The Property Rights Alliance works on a number of fronts in advancing the protection of intellectual property. America has long maintained a competitive advantage in the global market when it comes to innovation and intellectual property. It is intellectual property that drives this economy to the tune of $3.5 trillion, accounting for half of all U.S. exports, and employing nearly 18 million workers. These are high wage jobs that are ensured and protected due to IP protections that allow for stability in the industry. Intellectual property protections foster growth in trade and foreign direct investment not just in the United States, but across the globe. As highlighted in the 2009 edition of the International Property Rights Index (IPRI), people in countries that protect their physical and intellectual property enjoy a GDP per capita up to nine times greater than those without legal protection.
Compulsory licenses are licenses that are granted by a government to use patents, copyrighted works or other types of intellectual property. They allow the federal government and foreign governments to intervene in the market and limit patent and other intellectual property rights in order to change market trends. Compulsory licensing affects a wide variety of industries and manufacturers, from the pharmaceutical industry to the music industry. Compulsory licensing weakens intellectual property protections. The Property Rights Alliance works to combat violation of these rights by the federal government.
File sharing and illegal downloading of copyrighted material is an easy and pervasive violation of property rights. Peer-to-peer piracy severely hurts the music, entertainment, and publishing industries. Piracy of music is exemplary of the ease with which intellectual property can be stolen and disseminated with modern technology, and it is essential that those responsible be held accountable for their actions. Through such actions as the Supreme Court Decision in MGM v. Grokster, those who create software for illegal file sharing can be prosecuted for infringing on copyright protections. Enforcing such decisions is paramount to the strength of the creative industries in the United States.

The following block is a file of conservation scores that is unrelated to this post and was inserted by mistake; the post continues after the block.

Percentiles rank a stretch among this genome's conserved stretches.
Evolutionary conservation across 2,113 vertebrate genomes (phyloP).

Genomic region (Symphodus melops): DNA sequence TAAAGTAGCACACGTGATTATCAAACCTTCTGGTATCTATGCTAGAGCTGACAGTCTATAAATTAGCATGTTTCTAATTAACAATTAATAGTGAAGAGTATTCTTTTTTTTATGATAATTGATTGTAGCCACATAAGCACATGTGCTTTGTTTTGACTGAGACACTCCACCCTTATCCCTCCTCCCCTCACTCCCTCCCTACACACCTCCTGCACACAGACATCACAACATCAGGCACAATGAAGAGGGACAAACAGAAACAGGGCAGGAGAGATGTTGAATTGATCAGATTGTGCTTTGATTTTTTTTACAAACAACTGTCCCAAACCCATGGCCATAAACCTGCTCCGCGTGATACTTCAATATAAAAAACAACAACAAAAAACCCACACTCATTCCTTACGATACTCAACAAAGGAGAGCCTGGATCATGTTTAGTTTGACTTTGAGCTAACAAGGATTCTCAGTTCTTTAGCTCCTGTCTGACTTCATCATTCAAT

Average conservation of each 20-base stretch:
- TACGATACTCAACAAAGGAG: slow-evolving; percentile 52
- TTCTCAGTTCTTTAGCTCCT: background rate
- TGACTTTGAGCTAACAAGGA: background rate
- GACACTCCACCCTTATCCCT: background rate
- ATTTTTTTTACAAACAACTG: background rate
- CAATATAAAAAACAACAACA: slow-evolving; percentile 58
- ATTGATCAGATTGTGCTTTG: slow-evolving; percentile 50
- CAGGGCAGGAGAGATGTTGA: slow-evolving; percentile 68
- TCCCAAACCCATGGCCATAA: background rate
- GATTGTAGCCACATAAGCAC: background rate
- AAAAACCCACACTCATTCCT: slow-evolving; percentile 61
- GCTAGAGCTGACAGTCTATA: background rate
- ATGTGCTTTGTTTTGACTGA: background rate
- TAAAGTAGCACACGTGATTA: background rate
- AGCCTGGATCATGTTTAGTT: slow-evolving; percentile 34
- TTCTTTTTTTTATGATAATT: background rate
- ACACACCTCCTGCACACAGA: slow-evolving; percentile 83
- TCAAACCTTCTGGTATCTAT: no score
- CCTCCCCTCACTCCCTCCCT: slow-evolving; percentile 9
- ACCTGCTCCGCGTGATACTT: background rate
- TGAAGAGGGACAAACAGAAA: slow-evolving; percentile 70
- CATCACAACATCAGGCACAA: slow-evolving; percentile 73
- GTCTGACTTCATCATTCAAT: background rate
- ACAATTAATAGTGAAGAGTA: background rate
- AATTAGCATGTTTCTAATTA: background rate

The importation of prescription drugs from other nations is intrinsically linked to intellectual property rights. After international decisions in 2003 which allow developing countries to import generic drugs for the treatment of diseases that are public health threats, property rights advocates are concerned with numerous issues involving protection of patents and international trade. Not only is the matter an issue of public health, but of flagrant violation of intellectual property rights. Congress continues to work toward infringing upon these rights, and the Property Rights Alliance aims to fight these abuses.